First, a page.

When a someone scans the QR code on their friend’s cool looking t-shirt, they go to a website where they can register to vote!
Joe Waters has already written a few times about how organizations are using QR codes to raise more money. And later this afternoon, you’ll read a post by Margie about how NOT to use QR codes.
If you missed those, go back and read them (and subscribe so you don’t miss future awesomeness from this blog).
4 QR Code Tools That Will Make You Actually Like QR Codes
Joe and Margie already covered the basics of QR codes. Even so, you still might be wondering how to create a QR code, or get started.
Here are four tools to help you get started with QR codes:
Kawya allows you to create customized QR codes that can link to a URL, text, phone number, or SMS. Their paid service includes analytics.
To create a QR code with Kaywa, simply enter your URL, text, phone number, or SMS; click generate; and then copy the code or save the image (as shown below).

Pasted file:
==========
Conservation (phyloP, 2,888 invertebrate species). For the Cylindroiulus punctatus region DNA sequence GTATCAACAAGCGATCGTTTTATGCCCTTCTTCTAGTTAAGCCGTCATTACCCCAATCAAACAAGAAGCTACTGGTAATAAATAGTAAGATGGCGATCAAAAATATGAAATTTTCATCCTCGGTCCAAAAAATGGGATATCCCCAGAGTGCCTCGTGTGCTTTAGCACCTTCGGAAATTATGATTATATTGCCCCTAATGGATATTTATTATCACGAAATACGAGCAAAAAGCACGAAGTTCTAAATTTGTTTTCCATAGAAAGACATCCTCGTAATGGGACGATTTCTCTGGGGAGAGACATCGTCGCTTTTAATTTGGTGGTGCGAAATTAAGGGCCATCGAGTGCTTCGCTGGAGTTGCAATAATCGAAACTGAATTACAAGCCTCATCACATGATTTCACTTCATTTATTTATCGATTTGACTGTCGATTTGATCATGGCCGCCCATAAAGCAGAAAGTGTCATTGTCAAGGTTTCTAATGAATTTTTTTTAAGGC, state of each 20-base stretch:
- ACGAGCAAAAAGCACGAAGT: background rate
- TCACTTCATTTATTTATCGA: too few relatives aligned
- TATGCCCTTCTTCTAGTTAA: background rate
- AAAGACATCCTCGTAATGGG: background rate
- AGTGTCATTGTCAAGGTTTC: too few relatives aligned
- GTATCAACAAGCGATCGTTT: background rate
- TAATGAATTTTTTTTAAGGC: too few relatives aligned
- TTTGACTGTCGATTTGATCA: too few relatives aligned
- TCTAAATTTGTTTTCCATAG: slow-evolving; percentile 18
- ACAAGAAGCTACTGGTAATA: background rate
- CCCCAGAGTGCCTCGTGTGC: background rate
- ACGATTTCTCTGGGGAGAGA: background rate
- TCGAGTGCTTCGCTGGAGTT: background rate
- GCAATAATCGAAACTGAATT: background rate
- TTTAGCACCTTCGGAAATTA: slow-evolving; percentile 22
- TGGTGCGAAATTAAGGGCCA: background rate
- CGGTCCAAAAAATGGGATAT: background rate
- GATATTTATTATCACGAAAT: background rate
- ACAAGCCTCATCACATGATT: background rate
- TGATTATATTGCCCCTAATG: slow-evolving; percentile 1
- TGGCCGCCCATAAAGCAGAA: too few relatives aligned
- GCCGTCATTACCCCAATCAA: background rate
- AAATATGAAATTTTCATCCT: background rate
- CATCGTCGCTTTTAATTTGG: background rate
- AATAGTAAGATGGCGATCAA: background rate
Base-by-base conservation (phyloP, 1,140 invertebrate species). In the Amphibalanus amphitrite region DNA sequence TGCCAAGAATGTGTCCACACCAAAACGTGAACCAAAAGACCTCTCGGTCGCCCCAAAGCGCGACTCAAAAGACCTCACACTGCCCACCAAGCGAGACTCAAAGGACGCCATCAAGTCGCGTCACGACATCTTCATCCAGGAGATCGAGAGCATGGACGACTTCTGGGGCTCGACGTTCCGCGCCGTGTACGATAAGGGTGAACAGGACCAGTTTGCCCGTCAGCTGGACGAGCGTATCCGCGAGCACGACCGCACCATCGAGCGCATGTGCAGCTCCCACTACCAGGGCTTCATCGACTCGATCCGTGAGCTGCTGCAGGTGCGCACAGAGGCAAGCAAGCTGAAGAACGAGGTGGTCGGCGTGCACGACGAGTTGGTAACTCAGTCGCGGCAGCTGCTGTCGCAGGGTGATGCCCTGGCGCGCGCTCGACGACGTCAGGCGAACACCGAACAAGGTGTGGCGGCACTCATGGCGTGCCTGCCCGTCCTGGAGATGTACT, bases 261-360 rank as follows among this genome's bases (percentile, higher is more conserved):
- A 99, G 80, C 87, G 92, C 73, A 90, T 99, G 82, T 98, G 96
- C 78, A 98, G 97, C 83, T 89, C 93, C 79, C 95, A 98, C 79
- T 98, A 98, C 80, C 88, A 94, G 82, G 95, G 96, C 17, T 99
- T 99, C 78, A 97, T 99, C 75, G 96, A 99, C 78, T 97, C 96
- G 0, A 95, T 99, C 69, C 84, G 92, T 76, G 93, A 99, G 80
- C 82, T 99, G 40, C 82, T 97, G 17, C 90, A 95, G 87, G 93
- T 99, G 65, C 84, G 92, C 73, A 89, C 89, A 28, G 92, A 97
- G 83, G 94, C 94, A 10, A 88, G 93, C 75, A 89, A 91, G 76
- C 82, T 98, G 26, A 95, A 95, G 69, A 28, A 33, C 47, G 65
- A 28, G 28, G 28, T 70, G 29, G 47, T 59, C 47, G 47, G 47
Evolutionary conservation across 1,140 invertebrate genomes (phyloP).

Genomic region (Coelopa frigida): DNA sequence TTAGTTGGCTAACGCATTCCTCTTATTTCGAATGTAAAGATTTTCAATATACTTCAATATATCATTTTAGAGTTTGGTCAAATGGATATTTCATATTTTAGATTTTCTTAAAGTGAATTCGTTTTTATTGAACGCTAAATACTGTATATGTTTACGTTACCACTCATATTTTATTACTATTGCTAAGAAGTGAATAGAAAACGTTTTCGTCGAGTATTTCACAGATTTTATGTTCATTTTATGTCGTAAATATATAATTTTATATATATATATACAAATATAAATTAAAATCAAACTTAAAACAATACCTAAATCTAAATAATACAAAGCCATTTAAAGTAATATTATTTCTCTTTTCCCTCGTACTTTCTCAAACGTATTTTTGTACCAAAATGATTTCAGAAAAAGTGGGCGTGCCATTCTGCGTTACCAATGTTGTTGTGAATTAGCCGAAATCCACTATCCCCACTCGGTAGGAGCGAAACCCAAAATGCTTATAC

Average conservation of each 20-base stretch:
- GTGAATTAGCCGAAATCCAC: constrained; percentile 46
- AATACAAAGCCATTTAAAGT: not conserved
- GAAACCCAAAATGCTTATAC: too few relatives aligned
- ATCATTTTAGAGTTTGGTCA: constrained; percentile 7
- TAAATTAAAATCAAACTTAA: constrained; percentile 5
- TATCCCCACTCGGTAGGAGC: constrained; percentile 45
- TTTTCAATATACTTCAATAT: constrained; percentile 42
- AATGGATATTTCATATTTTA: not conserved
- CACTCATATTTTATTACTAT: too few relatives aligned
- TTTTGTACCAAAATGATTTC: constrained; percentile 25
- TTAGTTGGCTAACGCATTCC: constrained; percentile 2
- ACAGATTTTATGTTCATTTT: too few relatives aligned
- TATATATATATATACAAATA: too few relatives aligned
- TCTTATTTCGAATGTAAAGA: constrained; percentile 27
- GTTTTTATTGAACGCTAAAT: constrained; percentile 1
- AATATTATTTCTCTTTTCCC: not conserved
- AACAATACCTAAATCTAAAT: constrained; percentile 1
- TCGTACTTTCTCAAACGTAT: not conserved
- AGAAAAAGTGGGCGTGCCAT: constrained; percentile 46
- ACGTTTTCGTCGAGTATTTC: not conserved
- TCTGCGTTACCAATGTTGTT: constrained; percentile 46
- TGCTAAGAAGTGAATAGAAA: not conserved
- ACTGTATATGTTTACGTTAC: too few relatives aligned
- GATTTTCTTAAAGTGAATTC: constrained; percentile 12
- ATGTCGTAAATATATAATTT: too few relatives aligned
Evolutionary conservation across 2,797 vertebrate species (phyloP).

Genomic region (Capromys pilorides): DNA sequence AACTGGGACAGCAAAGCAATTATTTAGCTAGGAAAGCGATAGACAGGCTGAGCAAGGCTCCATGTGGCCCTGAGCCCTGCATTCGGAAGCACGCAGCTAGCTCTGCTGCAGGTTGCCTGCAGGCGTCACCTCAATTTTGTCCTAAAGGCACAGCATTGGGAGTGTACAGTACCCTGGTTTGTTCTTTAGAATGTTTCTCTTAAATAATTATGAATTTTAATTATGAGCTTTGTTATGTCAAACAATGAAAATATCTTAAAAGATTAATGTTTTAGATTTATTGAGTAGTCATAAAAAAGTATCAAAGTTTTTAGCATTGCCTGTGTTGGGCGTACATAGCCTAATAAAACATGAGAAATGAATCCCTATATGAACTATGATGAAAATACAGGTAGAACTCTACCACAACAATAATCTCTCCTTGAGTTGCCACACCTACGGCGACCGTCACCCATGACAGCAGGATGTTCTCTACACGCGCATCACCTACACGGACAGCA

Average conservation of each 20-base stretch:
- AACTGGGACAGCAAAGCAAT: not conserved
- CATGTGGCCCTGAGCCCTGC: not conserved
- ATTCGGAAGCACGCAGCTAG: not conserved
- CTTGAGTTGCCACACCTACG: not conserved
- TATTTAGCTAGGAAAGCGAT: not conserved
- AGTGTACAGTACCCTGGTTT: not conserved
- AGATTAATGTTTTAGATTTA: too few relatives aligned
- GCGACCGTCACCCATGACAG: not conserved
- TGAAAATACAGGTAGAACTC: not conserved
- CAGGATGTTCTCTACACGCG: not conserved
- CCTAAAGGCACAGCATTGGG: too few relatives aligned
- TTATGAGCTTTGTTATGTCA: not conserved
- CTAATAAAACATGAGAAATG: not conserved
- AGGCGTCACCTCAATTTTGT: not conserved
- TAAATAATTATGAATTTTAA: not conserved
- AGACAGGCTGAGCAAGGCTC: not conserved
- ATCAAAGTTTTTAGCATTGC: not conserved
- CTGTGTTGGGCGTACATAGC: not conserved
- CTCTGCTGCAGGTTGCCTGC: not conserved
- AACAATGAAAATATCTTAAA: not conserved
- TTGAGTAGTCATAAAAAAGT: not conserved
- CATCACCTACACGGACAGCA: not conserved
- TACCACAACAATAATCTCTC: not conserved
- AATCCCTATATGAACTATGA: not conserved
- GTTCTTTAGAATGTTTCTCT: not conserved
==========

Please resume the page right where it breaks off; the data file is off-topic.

This website is the most popular URL shortener on the planet. But did you know you can also create QR codes with Bit.ly?
All you need to do is add “.qr” after a shortened link, paste that link into a new browser tab and save the QR code to your desktop (as shown below).
This is another free option, but what makes it different is that you can create a color QR code. It’s free version also includes some analytics. The downside with Microsoft Tag is that you have to create a MSN account.
Once you create a QR code, you obviously want to test it to see how (and if) it works. Scan is one of the best smart phone apps that will read QR codes. There’s an iPhone version and an Android version.
Win a free copy of QR Codes for Dummies!
These are four tools I’ve found useful, but surely you have something to add. Leave your brilliant idea in the comments, and I’ll randomly select one commenter to receive a copy of Joe Waters’ book, QR Codes for Dummies.
What QR tool do you use?